I also think my parents did a good job of shielding us from church drama. Every church has it, but I really struggle to remember anything about it which means they kept it from me. I loved being a preacher’s kid, and I loved the people I went to church with.
What was your first encounter with Jesus like?
Well, like most church kids, I knew all about religion growing up, but it took a while for me to finally meet Jesus for myself. It happened at a charismatic, Assemblies of God revival in Pensacola, Florida, around 1997. I was a sophomore in high school. I went to the revival with my family and had never seen anything like it–worshipping, dancing, shouting. But in that environment, I became aware that’d I’d done wrong and needed Jesus. I told the full story in Episode 6 of Blue Babies Pink.
Did you date girls and what was it like?
Well I certainly tried! Went on a few dates in middle school (got my first kiss), but didn’t really date at all in high school. I went to a small, conservative Christian school (less than 100 kids total). The book I Kissed Dating Goodbye had just come out so it was very en vogue to not date. It was a sign of your piety. I just had no emotional or physical desire to date girls, so I sorta hid behind that book and everyone thought I was super-spiritual because I didn’t date.
In college, I went on a few dates but they were so painfully awkward, I can’t even describe it. Going on a date with a girl when you’re gay feels like someone pushing you onto a stage in front of a big crowd and asking you to give a speech in Chinese when you don’t know a single word in Mandarin. Being asked to manufacture something you don’t have is an awkward and helpless feeling. I feel really bad that those girls had to put up with me back then.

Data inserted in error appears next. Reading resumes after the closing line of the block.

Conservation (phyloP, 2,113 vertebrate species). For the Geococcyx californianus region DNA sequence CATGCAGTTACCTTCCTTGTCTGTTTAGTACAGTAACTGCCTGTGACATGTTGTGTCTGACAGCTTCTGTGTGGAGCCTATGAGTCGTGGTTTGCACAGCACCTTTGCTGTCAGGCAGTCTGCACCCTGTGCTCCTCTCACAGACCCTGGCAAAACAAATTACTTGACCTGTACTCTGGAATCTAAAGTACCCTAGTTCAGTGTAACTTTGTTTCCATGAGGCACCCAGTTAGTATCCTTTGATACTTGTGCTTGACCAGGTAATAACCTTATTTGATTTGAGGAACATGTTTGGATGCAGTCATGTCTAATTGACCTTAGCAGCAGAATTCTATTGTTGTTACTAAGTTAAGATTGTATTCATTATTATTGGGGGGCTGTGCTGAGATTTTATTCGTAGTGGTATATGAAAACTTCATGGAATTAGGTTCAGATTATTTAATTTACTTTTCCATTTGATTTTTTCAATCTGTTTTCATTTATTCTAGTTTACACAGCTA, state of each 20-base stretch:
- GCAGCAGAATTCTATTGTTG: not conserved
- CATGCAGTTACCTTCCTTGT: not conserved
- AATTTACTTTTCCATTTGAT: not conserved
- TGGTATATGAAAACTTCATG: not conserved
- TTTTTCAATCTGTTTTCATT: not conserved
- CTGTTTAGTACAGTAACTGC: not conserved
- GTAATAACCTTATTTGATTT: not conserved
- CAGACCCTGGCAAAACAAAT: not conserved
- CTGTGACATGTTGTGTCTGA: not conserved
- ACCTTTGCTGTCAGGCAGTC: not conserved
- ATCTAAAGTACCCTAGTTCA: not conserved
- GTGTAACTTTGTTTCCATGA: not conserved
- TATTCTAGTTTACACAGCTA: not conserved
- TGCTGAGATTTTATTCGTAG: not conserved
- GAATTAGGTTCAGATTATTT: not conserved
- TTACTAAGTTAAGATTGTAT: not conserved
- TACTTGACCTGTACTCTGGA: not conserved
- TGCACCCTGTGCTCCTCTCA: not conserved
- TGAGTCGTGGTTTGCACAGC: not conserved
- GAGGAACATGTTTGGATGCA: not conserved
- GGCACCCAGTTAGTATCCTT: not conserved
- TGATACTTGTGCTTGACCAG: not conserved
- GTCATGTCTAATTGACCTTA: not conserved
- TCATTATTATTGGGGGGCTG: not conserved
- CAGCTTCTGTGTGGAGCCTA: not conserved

When did you realize you were attracted to guys?
Well I always kinda sensed it, but it didn’t start out as a purely sexual thing. When I was in middle school, it kinda just felt like an intense envy. In high school I think I was able to just shut it down by staying really busy. But it was the summer after I graduated when I went to work at these youth camps down in Florida. There was a guy there—probably in his 20s—who I was undeniably attracted to. Seeing him around all week was torture and there was no joy in it. It was pure fear, because that was the first time I had to admit that this thing was real…my worst fear (of being gay) was coming true and I couldn’t stop it. (FYI: I wrote about that camp guy in Episode 10.)
What were you taught in church about homosexuality?
In the pantheon of really bad sins, it was pretty much the worst. In the 90s in the American South the really bad teenage sins—going from slightly terrible to completely and utterly terrible—were: